European equities ended at a fresh 5½-year high on Thursday, swept along by broad advances across the banking, oil and mining sectors.

The FTSE Eurofirst 300 rose 9.19 points, or 0.6 per cent, to 1,480.76.

Clive McDonnell, chief european strategist at Standard & Poor’s, said European mergers and acquisitions activity in 2007 could exceed the $1,500bn expected for this year as the cycle had not yet peaked.

In Merrill Lynch’s 2007 strategy outlook, Karen Olney said European equities remained relatively cheap compared to bonds and to other regions.

“European companies are also in very good financial health, with gearing forecast to fall to 39 per cent next year,” said Ms Olney. “Yes, margins are at (cyclical) highs but we still expect profits to carry on growing at their long-term average of 7 per cent.”

Nestle rose 1.5 per cent to SFr436 after the world’s largest food group agreed to buy the medical nutrition business of Novartis for $2.5bn.

Analysts said the deal did not look cheap but it promoted Nestle to second position behind Numico in the fast growing business of providing specialist food for patients.

Novartis added 1.8 per cent at SFr71.35 while Numico gained 2.9 per cent to €40.13.

Ahold gained 3.4 per cent at €8.16 on talk of a €9.50 a share bid for the Dutch retailer from KKR, the private equity group. The cost of insuring Ahgold’s debt surged in the credit derivatives market on Thursday. Fernand de Boer of Petercam said Ahold’s recent strategic review had bought time for management but activist shareholders still wanted a break-up or takeover.

The $8.7bn takeover of Australia’s Qantas - a record for the airline sector - raised hopes for further consolidation among European operators with Deutsche Lufthansa up 1.3 per cent to €20.87, SAS 1.4 per cent higher at SKr108.00 and Iberia 1.1 per cent stronger at €2.81.

Norsk Hydro rose 3.8 per cent to NKr155 after Goldman Sachs upgraded Norway’s oil, gas and industrial metals group from “neutral” to “buy”. Goldman cited the company’s capacity to raise production more rapidly than the sector, attractive valuation and a recovery in aluminium prices as three reasons to buy.

Novo Nordisk increased 2.5 per cent to DKr468 after Citigroup upgraded the Danish healthcare group from “hold” to “buy” and raised its price target from DKr445 to DKr525.

“The global diabetes population is set to almost double by 2030 (to about 336m)” said Peter Verdult of Citigroup. “While the competitive landscape will intensify, Novo is well-positioned to capture its share of the growth.”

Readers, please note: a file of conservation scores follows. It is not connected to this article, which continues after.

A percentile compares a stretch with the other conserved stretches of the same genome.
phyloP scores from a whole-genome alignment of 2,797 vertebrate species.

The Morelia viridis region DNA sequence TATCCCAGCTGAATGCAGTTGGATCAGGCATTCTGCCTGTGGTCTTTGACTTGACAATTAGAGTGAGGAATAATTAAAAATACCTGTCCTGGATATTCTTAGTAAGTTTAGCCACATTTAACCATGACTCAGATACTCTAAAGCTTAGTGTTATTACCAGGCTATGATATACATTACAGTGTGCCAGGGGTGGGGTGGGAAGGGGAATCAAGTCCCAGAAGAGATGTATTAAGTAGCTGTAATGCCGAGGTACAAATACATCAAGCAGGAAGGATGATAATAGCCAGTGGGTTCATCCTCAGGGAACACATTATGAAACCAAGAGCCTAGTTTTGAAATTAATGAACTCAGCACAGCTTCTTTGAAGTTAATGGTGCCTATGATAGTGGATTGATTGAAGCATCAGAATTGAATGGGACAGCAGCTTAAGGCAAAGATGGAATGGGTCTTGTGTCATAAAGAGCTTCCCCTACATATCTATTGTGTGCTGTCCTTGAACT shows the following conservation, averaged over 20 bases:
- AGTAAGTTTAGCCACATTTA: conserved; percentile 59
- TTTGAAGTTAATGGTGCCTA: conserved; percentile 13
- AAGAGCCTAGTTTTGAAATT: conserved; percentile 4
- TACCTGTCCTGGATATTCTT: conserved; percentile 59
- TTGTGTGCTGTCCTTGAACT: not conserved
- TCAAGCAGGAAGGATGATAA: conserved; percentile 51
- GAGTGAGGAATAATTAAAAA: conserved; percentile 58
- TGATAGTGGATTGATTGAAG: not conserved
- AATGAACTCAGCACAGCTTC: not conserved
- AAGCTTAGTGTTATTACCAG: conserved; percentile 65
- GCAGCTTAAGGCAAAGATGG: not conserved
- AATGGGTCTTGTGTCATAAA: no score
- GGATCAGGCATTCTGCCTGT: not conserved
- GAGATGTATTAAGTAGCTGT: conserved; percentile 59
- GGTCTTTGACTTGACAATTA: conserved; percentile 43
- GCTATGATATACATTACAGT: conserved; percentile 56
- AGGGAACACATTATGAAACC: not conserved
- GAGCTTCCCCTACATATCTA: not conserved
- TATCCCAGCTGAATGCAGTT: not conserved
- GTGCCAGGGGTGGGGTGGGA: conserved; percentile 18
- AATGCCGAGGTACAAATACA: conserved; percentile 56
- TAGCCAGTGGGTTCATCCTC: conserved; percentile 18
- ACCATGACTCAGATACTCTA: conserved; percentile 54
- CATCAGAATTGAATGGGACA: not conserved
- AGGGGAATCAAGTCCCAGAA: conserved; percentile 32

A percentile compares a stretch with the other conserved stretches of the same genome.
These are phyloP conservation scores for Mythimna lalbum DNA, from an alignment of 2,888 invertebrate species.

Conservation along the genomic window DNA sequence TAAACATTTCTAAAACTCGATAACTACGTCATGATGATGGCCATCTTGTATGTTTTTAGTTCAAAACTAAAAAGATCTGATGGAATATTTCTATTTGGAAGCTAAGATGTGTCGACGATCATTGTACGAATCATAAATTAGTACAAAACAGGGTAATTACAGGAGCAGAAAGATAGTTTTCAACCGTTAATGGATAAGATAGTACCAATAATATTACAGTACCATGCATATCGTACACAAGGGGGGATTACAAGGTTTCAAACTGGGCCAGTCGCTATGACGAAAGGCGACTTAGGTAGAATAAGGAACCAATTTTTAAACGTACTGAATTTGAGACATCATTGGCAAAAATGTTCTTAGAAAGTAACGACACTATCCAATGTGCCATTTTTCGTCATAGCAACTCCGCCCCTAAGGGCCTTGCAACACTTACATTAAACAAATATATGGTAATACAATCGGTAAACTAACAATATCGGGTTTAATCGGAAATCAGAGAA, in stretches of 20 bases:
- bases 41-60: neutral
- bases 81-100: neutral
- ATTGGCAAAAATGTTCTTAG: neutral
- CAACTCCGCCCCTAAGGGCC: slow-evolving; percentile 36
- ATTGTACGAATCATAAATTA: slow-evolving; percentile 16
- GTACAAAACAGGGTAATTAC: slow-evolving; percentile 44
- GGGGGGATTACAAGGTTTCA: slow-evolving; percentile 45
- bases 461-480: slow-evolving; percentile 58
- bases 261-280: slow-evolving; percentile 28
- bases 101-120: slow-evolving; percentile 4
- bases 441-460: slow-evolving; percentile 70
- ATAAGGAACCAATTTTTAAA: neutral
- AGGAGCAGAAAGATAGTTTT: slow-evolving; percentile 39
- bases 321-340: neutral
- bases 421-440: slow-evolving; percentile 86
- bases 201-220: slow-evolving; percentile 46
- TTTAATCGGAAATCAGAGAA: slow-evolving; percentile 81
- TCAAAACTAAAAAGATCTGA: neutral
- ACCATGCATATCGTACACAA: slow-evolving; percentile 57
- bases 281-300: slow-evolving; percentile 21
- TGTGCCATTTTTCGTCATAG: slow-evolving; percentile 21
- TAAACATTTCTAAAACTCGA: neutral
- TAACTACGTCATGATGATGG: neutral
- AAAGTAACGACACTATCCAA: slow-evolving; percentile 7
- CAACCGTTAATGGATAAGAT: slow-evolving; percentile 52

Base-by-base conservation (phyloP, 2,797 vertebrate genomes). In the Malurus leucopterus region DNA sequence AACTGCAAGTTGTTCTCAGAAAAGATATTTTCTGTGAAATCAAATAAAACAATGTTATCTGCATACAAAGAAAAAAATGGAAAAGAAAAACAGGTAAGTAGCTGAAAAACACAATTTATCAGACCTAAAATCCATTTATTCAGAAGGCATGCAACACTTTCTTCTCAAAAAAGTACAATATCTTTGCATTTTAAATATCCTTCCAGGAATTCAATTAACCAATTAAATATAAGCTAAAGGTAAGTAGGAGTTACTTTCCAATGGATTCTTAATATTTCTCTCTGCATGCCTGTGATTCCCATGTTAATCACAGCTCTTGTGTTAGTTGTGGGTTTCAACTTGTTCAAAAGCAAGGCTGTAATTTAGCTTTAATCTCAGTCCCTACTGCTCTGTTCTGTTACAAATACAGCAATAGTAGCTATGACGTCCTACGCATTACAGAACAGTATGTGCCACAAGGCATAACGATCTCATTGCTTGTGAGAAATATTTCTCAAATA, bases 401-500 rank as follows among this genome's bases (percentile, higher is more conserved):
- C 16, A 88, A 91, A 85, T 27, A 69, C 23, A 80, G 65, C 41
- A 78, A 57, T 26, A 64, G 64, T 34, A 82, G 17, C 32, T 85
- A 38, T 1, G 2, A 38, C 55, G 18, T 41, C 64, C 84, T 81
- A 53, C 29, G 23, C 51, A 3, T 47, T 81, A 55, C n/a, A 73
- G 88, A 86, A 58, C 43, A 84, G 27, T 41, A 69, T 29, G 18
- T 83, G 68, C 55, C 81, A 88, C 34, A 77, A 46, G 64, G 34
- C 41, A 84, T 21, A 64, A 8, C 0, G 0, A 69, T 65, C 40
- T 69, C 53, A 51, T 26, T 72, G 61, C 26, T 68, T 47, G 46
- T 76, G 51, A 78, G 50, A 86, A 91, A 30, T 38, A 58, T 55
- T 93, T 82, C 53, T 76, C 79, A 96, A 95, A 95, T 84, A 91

Citigroup said Novo’s valuation did not look stretched given the increases expected for earnings and dividends and the growth potential from liraglutide, its anti-obesity drug, was not priced in.

Bid rumours continued to surround ABN Amro, up 1.4 per cent to €24.35, amid continued speculation about a bid from Dutch rival ING, 2.2 per cent higher at €33.90.

Techem firmed 0.1 per cent at €56.55 as the German energy and water metering company continued to trade above the €55 a share bid from Australia’s Macquarie Bank on hopes that rival bider BC Partners will return with an improvment on its previous €52 a share offer.

Fresenius Medical Care fell 2.7 per cent to €105.18 after Goldman cut its earnings forecast for the the dialysis provider for next year by 11 per cent, due in part to weakness anticipated for the dollar.

However, Goldman also reiterated its “buy” recommendation and €182 price target, saying consensus earnings forecasts would rise towards its numbers for next year.

EdF relinquished some of its recent gains. The stock has risen some 15 per cent since the start of November on hopes that French electricity prices could rise towards European norms following comments from the European Commission that more legal pressure was needed to force member states to integrate their energy markets.

Separately, EdF announced the creation of a new €300m carbon fund to diversify its sourcing of CO2 emission allowances. EdF fell 1.5 per cent to €54.70.

Porsche, the German sports car maker, gained 2 per cent to €955.00 after HVB raised its price target from €995 to €1,104 and reiterated a “buy” rating, while rival Volkswagen dipped 0.2 per cent at €84.00.

Porsche holds a 27.4 per cent stake in VW which is protected by a 50-year old German law which caps voting rights in the company at 20 per cent. A blocking stake is also held by the German state of Lower Saxony

HVB said it believed a final ruling would come in the first half of 2007 but noted that if the law was over-turned, it would reduce the likelyhood of a full takeover from Porsche as it could effectively control VW with a 30 per cent stake.

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